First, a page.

Second, the Middle East, South Asia and some countries in S.E Asia also need significant de-population due to similar reasons. I mean look at the bloody Philippines, nothing more than a bunch of small islands located in one of the most hazardous places for natural disasters, yet the population is ~106,651,394. The First World (mainly white countries) are in need of rejuvenating there native populations and not by importing non-whites who seek to replace them.

De-population needs to happen places like the African continent and parts along with Latin America.

Ben,

I hear you with foreign aid...that was along my point of artificially creating this problem with advent of unregulated and unaudited world banking cartels. Throwing money and food at poor countries makes for convoluted incentives to say the least, and makes the problems worse.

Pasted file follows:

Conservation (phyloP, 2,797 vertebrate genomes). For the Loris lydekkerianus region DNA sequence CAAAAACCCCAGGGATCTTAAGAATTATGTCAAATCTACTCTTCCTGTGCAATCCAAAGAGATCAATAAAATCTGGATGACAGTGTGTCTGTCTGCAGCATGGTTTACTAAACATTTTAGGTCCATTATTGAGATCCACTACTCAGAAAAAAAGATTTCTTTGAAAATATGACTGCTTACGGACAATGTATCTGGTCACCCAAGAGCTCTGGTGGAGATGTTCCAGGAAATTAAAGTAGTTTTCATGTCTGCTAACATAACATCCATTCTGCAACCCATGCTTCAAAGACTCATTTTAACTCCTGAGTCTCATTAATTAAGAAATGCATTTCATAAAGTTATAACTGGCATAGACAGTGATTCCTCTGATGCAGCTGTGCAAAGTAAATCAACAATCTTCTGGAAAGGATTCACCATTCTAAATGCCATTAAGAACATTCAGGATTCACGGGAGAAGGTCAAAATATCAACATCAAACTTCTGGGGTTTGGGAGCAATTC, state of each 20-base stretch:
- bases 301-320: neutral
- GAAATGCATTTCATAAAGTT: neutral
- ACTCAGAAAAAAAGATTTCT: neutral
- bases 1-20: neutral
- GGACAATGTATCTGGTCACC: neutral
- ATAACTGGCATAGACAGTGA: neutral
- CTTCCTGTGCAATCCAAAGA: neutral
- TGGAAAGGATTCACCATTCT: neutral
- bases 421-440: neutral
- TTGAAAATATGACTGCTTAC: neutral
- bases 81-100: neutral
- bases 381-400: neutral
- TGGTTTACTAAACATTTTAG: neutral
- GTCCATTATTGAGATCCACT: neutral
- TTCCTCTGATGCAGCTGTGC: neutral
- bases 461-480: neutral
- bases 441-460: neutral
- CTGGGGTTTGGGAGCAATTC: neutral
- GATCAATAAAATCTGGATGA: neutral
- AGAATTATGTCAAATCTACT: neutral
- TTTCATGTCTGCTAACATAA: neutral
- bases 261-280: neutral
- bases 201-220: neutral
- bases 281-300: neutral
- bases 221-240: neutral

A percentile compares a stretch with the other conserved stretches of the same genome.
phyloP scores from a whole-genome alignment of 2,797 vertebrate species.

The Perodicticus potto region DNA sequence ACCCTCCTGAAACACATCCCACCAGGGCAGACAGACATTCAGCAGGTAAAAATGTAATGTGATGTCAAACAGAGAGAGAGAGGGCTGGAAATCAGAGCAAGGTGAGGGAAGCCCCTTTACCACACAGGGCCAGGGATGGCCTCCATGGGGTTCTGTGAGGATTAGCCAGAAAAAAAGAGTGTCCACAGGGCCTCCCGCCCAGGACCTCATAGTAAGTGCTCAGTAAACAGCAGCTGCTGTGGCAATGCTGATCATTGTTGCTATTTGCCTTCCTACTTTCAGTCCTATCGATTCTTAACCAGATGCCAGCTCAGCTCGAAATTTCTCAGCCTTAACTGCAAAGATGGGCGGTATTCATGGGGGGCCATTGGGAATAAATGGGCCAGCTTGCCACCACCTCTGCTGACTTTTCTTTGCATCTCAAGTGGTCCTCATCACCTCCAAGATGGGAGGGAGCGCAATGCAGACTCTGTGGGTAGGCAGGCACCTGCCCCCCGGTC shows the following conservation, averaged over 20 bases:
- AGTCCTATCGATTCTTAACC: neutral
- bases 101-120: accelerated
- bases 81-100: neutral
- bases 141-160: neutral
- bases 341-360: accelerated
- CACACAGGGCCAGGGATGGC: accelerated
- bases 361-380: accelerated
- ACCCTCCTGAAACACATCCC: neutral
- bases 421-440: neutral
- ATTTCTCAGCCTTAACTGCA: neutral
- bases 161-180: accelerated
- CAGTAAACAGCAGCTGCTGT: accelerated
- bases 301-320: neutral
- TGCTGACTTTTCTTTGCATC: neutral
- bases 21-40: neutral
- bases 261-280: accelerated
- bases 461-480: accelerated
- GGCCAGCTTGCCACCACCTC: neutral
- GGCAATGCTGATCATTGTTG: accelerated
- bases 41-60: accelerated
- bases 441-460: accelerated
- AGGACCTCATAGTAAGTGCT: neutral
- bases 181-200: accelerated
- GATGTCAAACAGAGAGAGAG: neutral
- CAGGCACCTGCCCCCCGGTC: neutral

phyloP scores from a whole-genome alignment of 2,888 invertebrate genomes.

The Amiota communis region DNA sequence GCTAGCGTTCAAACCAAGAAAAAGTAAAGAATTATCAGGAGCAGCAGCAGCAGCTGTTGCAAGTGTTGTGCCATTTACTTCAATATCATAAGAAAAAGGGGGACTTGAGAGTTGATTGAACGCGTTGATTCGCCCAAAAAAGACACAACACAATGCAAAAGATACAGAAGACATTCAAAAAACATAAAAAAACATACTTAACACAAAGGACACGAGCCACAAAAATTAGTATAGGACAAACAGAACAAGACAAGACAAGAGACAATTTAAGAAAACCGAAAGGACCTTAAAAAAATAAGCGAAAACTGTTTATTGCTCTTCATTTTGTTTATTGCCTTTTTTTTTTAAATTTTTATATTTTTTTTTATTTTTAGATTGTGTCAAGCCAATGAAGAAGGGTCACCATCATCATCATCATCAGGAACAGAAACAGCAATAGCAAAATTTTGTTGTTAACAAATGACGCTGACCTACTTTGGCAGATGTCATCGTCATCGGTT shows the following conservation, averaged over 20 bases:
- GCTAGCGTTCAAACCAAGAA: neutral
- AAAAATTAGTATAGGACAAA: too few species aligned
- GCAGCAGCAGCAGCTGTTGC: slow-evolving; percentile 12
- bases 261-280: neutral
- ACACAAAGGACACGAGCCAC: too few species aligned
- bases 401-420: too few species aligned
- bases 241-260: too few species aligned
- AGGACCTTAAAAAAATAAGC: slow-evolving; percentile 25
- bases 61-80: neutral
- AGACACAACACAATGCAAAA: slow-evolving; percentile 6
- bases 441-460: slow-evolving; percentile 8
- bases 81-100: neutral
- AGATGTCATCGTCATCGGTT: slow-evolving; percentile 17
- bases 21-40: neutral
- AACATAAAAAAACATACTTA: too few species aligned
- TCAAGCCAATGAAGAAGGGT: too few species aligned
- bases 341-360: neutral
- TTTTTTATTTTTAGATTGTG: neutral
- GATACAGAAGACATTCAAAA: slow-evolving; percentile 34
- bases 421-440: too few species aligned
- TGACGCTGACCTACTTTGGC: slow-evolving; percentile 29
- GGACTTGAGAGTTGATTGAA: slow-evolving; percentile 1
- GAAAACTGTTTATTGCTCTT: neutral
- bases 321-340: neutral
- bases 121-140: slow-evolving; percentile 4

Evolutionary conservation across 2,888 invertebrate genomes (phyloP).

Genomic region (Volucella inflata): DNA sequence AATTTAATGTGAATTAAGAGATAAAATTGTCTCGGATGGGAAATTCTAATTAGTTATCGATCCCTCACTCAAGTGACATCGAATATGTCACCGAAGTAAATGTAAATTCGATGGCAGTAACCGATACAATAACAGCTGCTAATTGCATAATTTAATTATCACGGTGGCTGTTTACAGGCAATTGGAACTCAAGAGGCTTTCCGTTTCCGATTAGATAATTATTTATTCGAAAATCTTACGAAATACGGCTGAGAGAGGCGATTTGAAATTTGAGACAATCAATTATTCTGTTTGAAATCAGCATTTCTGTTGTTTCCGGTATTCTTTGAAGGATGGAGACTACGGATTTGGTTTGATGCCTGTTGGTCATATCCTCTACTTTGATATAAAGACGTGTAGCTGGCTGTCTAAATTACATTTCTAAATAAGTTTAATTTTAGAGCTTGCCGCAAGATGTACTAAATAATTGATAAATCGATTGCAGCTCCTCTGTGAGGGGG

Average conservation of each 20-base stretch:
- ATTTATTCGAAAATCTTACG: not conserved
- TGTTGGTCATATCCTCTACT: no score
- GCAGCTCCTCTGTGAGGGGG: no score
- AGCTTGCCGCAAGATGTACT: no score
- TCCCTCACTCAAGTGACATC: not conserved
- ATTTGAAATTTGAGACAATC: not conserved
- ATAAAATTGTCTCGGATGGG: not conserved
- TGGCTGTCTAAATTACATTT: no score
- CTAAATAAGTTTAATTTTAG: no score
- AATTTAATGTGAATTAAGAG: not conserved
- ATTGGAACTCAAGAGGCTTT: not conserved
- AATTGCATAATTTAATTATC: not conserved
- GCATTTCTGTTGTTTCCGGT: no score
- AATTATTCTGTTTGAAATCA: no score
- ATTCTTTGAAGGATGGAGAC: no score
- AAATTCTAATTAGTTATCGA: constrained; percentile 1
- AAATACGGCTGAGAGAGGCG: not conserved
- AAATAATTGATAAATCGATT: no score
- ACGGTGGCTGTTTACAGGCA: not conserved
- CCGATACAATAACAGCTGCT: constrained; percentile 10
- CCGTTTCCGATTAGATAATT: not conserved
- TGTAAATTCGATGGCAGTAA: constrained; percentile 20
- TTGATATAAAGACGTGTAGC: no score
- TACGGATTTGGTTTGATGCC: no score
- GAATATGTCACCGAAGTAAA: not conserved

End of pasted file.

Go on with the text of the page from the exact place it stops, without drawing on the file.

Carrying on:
That said, we have to keep chipping away at the underlying problem that has created this issue. I don't know if there are "too many" people on earth, but it is fairly evident that we're using up resources and trashing our God given planet. Being someone who enjoys Gods creation, I find it disrespectful at the least.

I don't think de-population by sociopaths is the answer. You don't want that on your conscience and who knows, maybe you and your family would be on the depopulation list too. Chances are, all of us on this forum are simply for our beliefs and being dissidents. It is what it is.

Regards,
M'bare
 

Augustus_Principe